More so than blind faith in the market, U.S. family policy embraces the principle that government should not intrude into parents’ choices on whether and how to raise children.
What do the Black Panthers’ free breakfast program and Biden’s infrastructure proposals have in common?
Supporting families and ending poverty requires universalism. But, given the racialized nature of poverty, universalism is not enough.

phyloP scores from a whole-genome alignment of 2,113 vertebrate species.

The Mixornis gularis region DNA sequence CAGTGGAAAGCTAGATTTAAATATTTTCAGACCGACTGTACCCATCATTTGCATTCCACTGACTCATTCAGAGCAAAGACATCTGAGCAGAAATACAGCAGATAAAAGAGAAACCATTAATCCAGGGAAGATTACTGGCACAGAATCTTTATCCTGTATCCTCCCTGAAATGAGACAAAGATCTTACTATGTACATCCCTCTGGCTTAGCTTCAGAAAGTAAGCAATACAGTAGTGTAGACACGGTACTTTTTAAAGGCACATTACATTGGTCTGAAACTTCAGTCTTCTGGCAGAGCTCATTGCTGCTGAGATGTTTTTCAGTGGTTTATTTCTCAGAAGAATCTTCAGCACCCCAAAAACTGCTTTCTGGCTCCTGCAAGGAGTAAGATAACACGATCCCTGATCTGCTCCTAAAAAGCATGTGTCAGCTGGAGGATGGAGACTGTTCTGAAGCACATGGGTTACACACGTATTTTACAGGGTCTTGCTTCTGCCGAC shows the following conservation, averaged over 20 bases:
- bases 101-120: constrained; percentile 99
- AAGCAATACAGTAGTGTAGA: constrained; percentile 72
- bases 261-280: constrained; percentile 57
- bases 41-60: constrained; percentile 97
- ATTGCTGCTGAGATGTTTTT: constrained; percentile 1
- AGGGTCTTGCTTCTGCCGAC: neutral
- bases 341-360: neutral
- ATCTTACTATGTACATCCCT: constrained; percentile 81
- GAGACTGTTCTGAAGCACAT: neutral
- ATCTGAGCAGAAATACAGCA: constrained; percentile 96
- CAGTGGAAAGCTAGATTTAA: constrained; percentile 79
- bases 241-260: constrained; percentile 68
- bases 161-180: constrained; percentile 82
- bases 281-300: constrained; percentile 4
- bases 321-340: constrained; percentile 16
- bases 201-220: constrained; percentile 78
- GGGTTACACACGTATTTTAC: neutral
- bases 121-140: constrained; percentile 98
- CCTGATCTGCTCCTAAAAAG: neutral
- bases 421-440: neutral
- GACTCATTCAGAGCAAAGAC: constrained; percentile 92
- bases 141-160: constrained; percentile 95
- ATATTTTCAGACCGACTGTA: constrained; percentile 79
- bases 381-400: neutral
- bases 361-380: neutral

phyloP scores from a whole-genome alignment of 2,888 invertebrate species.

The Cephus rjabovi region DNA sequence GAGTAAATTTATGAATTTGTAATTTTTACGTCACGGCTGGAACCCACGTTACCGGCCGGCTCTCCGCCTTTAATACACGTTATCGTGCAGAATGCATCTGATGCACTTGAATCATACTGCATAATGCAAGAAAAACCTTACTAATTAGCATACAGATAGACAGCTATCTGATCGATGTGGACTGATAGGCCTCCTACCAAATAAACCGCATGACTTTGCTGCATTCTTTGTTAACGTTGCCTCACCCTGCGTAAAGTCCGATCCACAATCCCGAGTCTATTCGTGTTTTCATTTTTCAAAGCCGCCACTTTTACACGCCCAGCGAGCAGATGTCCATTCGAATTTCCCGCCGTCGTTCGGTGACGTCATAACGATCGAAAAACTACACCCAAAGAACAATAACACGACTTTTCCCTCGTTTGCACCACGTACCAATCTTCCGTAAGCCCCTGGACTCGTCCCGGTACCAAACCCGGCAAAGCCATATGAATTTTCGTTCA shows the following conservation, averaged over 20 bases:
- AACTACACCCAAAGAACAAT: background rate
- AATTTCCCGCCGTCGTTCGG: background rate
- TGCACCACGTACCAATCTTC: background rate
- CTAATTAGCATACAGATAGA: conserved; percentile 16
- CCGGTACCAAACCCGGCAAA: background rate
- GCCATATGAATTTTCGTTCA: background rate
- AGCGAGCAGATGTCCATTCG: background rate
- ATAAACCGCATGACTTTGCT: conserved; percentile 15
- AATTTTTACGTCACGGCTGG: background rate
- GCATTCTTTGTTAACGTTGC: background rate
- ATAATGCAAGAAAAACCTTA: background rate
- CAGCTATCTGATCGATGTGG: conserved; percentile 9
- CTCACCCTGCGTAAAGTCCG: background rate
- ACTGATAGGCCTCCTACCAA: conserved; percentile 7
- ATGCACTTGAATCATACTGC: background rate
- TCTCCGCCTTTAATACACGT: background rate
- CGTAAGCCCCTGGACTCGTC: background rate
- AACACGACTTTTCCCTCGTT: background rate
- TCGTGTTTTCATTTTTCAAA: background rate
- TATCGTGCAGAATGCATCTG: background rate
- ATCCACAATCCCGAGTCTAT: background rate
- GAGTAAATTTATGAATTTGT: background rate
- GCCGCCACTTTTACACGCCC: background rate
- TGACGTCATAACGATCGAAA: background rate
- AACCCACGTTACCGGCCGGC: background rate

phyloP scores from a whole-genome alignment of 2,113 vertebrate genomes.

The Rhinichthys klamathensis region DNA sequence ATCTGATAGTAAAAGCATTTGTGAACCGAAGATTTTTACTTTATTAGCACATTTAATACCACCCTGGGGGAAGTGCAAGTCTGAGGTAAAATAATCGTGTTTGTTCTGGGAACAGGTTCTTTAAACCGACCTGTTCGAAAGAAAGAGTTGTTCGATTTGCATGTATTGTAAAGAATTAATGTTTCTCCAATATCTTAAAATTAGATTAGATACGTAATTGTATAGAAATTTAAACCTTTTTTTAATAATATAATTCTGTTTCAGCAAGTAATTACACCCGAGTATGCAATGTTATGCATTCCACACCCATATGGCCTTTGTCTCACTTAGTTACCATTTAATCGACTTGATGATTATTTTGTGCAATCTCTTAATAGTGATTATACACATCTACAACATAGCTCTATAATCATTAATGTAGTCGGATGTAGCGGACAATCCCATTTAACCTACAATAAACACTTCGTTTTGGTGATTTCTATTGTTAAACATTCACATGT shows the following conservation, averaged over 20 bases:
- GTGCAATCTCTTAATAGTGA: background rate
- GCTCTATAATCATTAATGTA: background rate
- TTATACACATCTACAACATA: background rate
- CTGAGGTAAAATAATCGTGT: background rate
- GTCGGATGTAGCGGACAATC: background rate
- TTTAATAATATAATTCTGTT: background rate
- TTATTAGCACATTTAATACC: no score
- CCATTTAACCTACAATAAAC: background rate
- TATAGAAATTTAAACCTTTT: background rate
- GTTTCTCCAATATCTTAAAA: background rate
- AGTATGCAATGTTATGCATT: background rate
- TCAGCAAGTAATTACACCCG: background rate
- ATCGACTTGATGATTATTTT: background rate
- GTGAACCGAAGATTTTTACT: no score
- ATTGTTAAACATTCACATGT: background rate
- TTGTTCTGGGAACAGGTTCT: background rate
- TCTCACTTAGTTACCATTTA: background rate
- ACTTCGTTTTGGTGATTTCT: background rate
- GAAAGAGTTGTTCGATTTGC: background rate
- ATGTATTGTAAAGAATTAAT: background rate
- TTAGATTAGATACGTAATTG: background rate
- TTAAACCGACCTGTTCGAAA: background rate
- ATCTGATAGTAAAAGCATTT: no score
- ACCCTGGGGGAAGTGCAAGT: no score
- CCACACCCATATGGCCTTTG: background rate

What drives free-market family policy is a fundamentally wrongheaded view about the economy and the ends it should serve. US policymakers equate the economy with markets alone, and then treat rising GDP as the sum total of economic success. But the economic system, properly conceived, is, simply yet more broadly, the system for getting people the resources they need to flourish—material, caretaking, educational, and leisure—individually and collectively. (This is the first post in a symposium.)